With advances in veterinary science, our pets are living longer. This means that they are more prone to age-related health issues such as Osteoarthritis.
Also known as degenerative joint disease, Osteoarthritis is a progressive and permanent condition which involves the inflammation of joints and the gradual deterioration of the cartilage in the joints.
It is quite typical that pets will develop some degree of Osteoarthritis as they age, as the wearing down of the cartilage is a process that happens naturally. Because of this, it is more common in older pets.
In some large breed dogs, developmental issues such as hip or elbow dysplasia are fairly common and can lead to Osteoarthritis developing at a young age. Trauma can also be a source of early-onset arthritis.
Typical symptoms include:
Some animals, especially cats, will try and hide any signs of weakness or pain so make sure you look out for changes in their activity levels or demeanour – this could include suddenly changing a favourite spot if it happens to be high up and difficult to get to, or showing a reluctance to go for a walk.
If you suspect your pet has Osteoarthritis, then it’s important you bring them in to see us so we can confirm the diagnosis. We might do this using x-rays, but often our vets can diagnose just by performing a physical examination.
Some people consider Osteoarthritis as inevitable but fairly irrelevant part of aging and do not seek any treatment for it. Think carefully about this – what if it were you who was suffering from swollen, aching joints all the time? Wouldn’t you want help coping with it? Wouldn’t it make you miserable if you didn’t seek help?
Because Osteoarthritis is permanent and progressive, treatment involves managing the condition and its symptoms rather than curing it. The focus will be on improving your pet’s mobility and quality of life, as well as lessening any associated pain.
Being overweight can exacerbate the symptoms of Osteoarthritis by placing strain on the joints so it is advised that affected pets either lose weight or maintain a healthy weight.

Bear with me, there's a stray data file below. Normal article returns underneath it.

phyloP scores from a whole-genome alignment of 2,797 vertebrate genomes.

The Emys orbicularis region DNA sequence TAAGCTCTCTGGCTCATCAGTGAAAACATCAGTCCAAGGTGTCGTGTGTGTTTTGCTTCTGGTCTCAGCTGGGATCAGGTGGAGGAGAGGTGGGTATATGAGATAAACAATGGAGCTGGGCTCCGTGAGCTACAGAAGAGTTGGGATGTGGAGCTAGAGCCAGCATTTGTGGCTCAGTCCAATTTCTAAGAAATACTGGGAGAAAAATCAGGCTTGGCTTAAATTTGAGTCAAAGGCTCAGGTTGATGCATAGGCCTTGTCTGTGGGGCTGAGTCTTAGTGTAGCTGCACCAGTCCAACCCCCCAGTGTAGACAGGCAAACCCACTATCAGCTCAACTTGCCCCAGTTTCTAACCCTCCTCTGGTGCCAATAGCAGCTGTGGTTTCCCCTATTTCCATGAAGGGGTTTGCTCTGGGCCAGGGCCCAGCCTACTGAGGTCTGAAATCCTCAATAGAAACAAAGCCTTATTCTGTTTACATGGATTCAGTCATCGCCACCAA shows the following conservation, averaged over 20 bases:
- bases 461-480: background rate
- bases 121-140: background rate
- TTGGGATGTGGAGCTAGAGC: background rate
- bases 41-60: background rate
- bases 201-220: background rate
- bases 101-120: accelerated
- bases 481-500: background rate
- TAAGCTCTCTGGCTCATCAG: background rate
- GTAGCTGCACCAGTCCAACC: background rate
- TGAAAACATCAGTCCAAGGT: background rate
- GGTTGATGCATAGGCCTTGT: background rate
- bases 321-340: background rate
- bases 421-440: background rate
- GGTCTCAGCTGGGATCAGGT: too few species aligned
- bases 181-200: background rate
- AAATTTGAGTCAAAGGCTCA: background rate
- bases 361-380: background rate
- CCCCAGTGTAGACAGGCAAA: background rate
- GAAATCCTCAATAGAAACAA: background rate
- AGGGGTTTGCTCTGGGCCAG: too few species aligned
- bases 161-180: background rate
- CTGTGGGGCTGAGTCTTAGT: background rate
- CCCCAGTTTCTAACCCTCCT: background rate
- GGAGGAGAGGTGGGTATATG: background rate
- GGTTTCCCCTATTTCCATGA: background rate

Even though pets may be reluctant to be energetic if they have arthritis, it is important that they still keep active. Hydrotherapy can be very helpful and has the added benefit of being low-impact, so reducing the stress on sore joints. Otherwise, just make sure they get a sensible amount of regular exercise and pay attention to at which point your pet starts to struggle.
Obesity can lead to a number of issues later in life
Painkillers and anti-inflammatories may also be prescribed to help manage pain levels and reduce inflammation.
Supplements can be instrumental in preventing the onset of Osteoarthritis, as well as slowing down its advancement. You can give these from a young age, just as you may take cod liver capsules to ensure healthy joints for yourself.
In some cases, surgery may be an option. This can range from arthroscopic cleaning of a joint through to a complete replacement of a joint in extreme cases.
There are also a number of simple steps you can take to make life more comfortable for your pet:
Monitor your pet’s condition as Osteoarthritis tends to get progressively worse – what works fine in terms of medication, etc. may need to be re-evaluated at a later date.
With your help and the correct management, Osteoarthritis needn’t make your pet’s life a misery and they can lead a happy life for many years to come.
Concerned that your pet may have Osteoarthritis? Come and see us. Find your local Medivet by using our online practice finder.
Posted February 20, 2014 in Pet Care Advice